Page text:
Some companies use phrases like “Master Servo Motor Repair Center,” and “Primary Servo Motor Repair Center,” to make an implication that there is some connection between the servo repair shop and the servo motor manufacturers they repair. Using language to mislead a customer into choosing a service on false pretenses is dishonest.

Perspective can be difficult to maintain, especially with a machine down, and the need for quick action.

Truly Authorized Servo Motor Repair

Servo motor repair, like any other industry, has its leaders who thrive on the quality of their honest work. At Servotech is has always been our mission to exceed customer expectations and servo motor manufacturer standards. Many of our servo repair processes result in a servo motor that is better than a brand new one from the manufacturer.

During our years in business, we have earned the distinction of being an actual authorized servo motor repair center for some of the world’s biggest servo motor manufacturers. We maintain factory drives, rigorous procedures and the very best servo motor repair procedures to maintain these certifications. Find our more on our:

Stop Overpaying for an OEM Servo Motor!2016-12-31T06:57:56+00:00

 Stop Overpaying for an OEM Servo Motor!Servo Motor Repair

You May Be Paying Too Much for Your OEM Servo Motor

Are you buying your servo motors from your machine manufacturer? You may be paying way too much money! Have you called the servo motor manufacturer and been told “we cannot sell you this motor, call your OEM”? Before you give up hope, there is a strong possibility you can obtain a replacement motor for much less!

How to Configure an OEM Servo Motor Replacement

  • Find the OEM servo motor part number breakdown (frequently found on series datasheet).
  • Find your servo motor part number.
  • Break down your part number to see what’s been changed from the base model.
    • If the change corresponds to a seal, connector, etc. Order the base model servo motor and buy the seal or connector separately.
    • If it’s something else or if you can’t find the change, call 1-888-80SERVO.

Details on OEM Servo Motors

Most OEM servo motors have had modifications made to them specific to their application. These modifications can range from something as simple as connector pin assignments, to something as involved as installing special feedback in the servo. In order to determine the modifications made to the motor there are a few pieces of information you need.

Try to obtain a datasheet or brochure that matches your specific servo motor series from the motor manufacturer. This will very often give you a description of how to break down the servo motor part number – showing how the part number identifies specific properties of your servo. Now you will need the part number off of your motor. Break down your part number using the same format, and see what is different. You will usually find a letter or number in your part number that is not listed as an option in the datasheet – this will correspond with what is different about your servo.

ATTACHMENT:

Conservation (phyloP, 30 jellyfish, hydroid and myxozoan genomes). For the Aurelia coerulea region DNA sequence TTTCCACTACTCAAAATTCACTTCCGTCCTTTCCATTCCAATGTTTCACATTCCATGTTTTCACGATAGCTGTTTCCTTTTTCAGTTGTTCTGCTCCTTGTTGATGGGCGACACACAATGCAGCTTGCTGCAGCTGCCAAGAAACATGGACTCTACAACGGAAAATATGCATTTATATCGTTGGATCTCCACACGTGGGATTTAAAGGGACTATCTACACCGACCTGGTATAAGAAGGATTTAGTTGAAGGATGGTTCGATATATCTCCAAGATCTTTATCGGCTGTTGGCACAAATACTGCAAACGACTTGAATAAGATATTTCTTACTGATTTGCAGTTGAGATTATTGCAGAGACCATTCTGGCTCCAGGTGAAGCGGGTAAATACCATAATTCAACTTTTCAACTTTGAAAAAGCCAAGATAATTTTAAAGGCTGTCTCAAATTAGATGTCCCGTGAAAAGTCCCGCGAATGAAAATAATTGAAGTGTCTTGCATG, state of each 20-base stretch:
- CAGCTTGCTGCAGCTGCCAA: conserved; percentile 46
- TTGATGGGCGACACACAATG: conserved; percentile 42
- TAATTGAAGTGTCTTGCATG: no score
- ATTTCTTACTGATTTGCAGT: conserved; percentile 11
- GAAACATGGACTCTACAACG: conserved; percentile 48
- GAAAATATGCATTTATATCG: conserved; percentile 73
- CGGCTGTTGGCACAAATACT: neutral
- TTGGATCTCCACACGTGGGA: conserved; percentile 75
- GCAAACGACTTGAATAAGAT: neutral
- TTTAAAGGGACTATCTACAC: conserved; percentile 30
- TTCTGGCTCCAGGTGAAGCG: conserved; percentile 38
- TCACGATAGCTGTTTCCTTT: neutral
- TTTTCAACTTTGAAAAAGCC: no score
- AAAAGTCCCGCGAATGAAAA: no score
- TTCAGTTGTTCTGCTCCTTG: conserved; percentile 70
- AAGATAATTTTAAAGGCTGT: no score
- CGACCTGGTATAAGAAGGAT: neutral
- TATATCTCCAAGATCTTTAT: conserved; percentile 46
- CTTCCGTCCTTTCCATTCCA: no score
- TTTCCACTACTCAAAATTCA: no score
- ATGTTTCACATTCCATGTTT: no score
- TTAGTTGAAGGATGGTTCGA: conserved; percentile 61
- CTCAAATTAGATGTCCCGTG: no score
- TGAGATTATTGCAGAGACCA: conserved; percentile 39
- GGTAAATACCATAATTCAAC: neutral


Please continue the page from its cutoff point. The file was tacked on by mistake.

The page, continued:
If the change in the part number corresponds to something like a connector or seal that is the most simple option. You can order a servo motor with the closest matching part number and buy the seal or connector separately, directly from the servo manufacturer. Remove the stock seal, connector, etc. and install the unique one – and you just saved a lot of money!

Sometimes the part number will have extra characters at the end, or unique sections that will correspond to something complicated – such as motor torque or shaft dimensions. Look through the manufacturer datasheet and compare all of you servo motor’s physical and electrical specifications to the stock servo, and you should find the modification.

Hopefully you find what makes your OEM servo motor unique, and you can eliminate the high costs and long lead times, and simply buy your servo motor straight from the manufacturer.

If you need assistance in locating a direct replacement for your OEM servo motor, our technicians are here to help! If a replacement does not exist we are your best source for refurbishing your servo motors to new condition – so you can avoid overpaying for an OEM servo motor!

Contact us for more information on buying a servo motor or for servo motor repairs.

Servo Motor Resolver Wiring: Colors & Functions2016-12-21T13:49:21+00:00

Servo Motor Resolver Wiring: Colors & Functions

If you ever plan to replace or test a resolver then you need to know the functions of each wire. This can be very difficult to determine with out a little knowledge and a voltmeter.

There is an industry standard for resolver wire colors that most manufacturers choose to use. These colors are as follows:

Resolver Wire Colors
Wire ColorRed/WhiteBlack/WhiteRedBlackYellowBlue
Wire FunctionExcitation +Excitation –Cos +Cos –Sin +Sin –


Proprietary Wire Colors

Sometimes Yellow/White can be used in the place of Black/White for Excitation. These are industry standard wire colors but you will come across other brands of resolvers with their own proprietary color designations. When this happens you will need to use a voltmeter to assist you in determining wire color versus function.

Determining Circuits

Almost all resolvers have 6 leads. Use a voltmeter to ring out the leads and determine which 3 pairs of wire are circuits. Then record the resistance of each circuit. The Cos and Sin circuit will have the same resistance, so the circuit with the different resistance will be your excitation circuit. If any circuits ring open, or all three circuits have different resistances then your resolver could have a damaged winding and need to be replaced/rebuilt.

These are some basic tips on how to determine a resolvers wiring. In order to continue on and designate exact wire functions on nonstandard wire colors you will need to excite the windings with the proper frequency and use an oscilloscope.